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Reflections on Oakland’s General Strike

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POBLET & ARRIETA: Oakland’s General Strike – A Victory of the 99%

Approximately 50,000 people turned out to mass actions held during the Oakland General Strike on November 2nd, called by the General Assembly of Occupy Oakland at Frank Ogawa/Oscar Grant plaza, and supported by dozens of community based organizations, unions, and activist groups. The actions shut down every major bank in downtown Oakland, including Wells Fargo, Bank of America, and Chase, and then shut down the port, and in the process built solidarity beyond anything we have seen in the SF Bay Area since the days of the movement against the US war on Vietnam.

The call for this general strike mobilization came from the General Assembly at Occupy Oakland immediately following the violent police attack which razed the encampment and fired tear gas and rubber bullets into the peaceful crowd (inflicting a critical brain injury on young Iraq vet Scott Olsen) thus galvanizing the Occupy Oakland movement into the national and international spotlight. A petition started by Causa Justa :: Just Cause at the moment of the attack, and picked up by Moveon.org, garnered 60,000 signatures in support of the 1st amendment right of the Occupy Oakland camp, and against police abuse. A mere 24 hours after the police attack we delivered this petition to Mayor Jean Quan — 60,000 signatures from her base — with an entourage of community and labor organizations demanding that the police stand down. That night back out in the streets when the fences came down and the camp re-established itself with an outpouring of community support — with not a cop in sight — it was clear that the general strike was going to be a historic moment.

Reflections on Oakland’s General Strike

Occupy Oakland General Assembly while reclaiming the camp after the police raid and after forcing the police to stand down.

Reflections on Oakland’s General StrikeThe answer to the General Strike call came from all over the SF Bay Area, from organizations, unions and groups spanning different sectors of the progressive movement, from unaffiliated individuals, and from an emerging formation knows as “Left Bay 99.” Left Bay 99 developed after a successful mobilization on 10/12/11 to “Foreclose Wall Street West”, which brought together Causa Justa :: Just Cause, UNITE/HERE 2850, Occupy San Francisco, The Ruckus Society, and dozens of direct action activists, unions, and community based organizations. That mobilization shut down Wells Fargo’s corporate headquarters in downtown San Francisco and, maybe even more importantly, left us all eager to collaborate again, and to continue building across sectors towards a movement of the 99%. [watch videos and read press coverage here]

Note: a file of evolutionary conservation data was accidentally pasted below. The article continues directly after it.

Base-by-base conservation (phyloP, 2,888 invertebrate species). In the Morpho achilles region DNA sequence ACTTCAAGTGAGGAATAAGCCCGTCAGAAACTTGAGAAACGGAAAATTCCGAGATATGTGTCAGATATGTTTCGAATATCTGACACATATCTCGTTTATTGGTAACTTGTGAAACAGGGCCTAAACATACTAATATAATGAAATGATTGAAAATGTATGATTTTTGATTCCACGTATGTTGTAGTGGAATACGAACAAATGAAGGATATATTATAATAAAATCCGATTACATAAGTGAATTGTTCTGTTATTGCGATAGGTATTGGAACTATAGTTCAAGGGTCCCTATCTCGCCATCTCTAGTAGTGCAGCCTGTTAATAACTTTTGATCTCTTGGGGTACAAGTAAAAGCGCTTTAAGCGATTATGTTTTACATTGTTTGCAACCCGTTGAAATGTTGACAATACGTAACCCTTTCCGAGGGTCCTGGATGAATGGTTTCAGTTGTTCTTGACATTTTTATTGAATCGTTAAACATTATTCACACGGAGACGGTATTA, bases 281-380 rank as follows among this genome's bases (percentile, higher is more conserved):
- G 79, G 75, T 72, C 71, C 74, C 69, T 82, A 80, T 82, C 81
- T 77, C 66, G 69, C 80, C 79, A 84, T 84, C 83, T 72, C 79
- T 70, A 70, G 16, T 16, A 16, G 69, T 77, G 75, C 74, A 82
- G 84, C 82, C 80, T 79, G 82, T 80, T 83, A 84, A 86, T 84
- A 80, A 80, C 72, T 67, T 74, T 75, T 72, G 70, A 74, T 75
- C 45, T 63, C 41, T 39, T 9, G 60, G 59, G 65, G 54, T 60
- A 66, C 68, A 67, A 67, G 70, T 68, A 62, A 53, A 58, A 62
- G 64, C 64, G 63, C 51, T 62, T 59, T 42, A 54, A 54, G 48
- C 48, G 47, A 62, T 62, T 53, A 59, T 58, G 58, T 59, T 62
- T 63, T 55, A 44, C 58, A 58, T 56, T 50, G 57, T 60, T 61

Coming out of that mobilization, community organizers and activists came together to discuss what we could do to support Occupy SF and Occupy Oakland, and what we could contribute to those efforts.  We were involved in different ways, some as members of the general assembly and camps in each city, some in solidarity as grassroots organizations, and all in advancing demands of the 99%.  We believed that these emerging relationships were important for building a long-term movement for racial justice, gender justice, and for building an alternative to the plunder and suffering that the current economic order causes in our communities here in the US, and to communities around the world.

The exciting combination of seasoned organizers and newer activists formed into committees to advance the work.  Camp defense was a high priority, and we created a rapid response network that could mobilize people in the case of a police raid.  We leveraged relationships with elected city officials that organizations and unions built over the years to secure meetings with the Mayor of SF and the Mayor of Oakland, advocating in each meeting alongside Occupy campers for the right of the camps to remain, for an end to police violence and harassment, for the release of people who had been jailed unjustly during protests, and in support of the first amendment rights of protesters.  In addition to that, we formed an action committee that worked with campers to develop and carry out mobilization plans, and a communications committee to support those actions with media work, all of which came together as a major contribution to the general strike in Oakland on 11/2/11.